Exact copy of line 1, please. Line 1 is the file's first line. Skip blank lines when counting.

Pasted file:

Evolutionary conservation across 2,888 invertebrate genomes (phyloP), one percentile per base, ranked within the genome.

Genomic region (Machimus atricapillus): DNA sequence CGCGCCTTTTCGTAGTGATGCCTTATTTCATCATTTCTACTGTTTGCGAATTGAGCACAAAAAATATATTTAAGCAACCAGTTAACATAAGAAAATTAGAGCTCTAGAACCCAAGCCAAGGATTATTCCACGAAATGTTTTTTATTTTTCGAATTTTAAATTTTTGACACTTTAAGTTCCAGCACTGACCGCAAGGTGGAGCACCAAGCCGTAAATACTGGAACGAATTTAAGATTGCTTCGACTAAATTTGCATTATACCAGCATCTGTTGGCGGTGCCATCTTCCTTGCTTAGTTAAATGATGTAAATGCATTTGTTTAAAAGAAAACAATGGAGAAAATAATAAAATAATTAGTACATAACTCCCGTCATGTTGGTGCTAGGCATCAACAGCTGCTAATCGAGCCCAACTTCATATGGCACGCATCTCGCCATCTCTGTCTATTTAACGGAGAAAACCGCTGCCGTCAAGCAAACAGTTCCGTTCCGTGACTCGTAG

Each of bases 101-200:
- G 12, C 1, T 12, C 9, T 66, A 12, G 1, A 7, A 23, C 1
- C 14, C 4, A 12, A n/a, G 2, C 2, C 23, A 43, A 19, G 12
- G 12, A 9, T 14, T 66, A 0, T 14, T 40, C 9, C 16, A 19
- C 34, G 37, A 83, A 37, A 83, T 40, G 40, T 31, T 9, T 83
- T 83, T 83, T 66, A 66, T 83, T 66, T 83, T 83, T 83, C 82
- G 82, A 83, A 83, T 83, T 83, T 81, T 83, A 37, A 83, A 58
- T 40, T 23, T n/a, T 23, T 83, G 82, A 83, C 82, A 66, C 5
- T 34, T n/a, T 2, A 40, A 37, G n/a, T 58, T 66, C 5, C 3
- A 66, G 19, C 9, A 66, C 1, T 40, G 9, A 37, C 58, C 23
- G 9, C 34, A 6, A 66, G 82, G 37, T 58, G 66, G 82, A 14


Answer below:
Evolutionary conservation across 2,888 invertebrate genomes (phyloP), one percentile per base, ranked within the genome.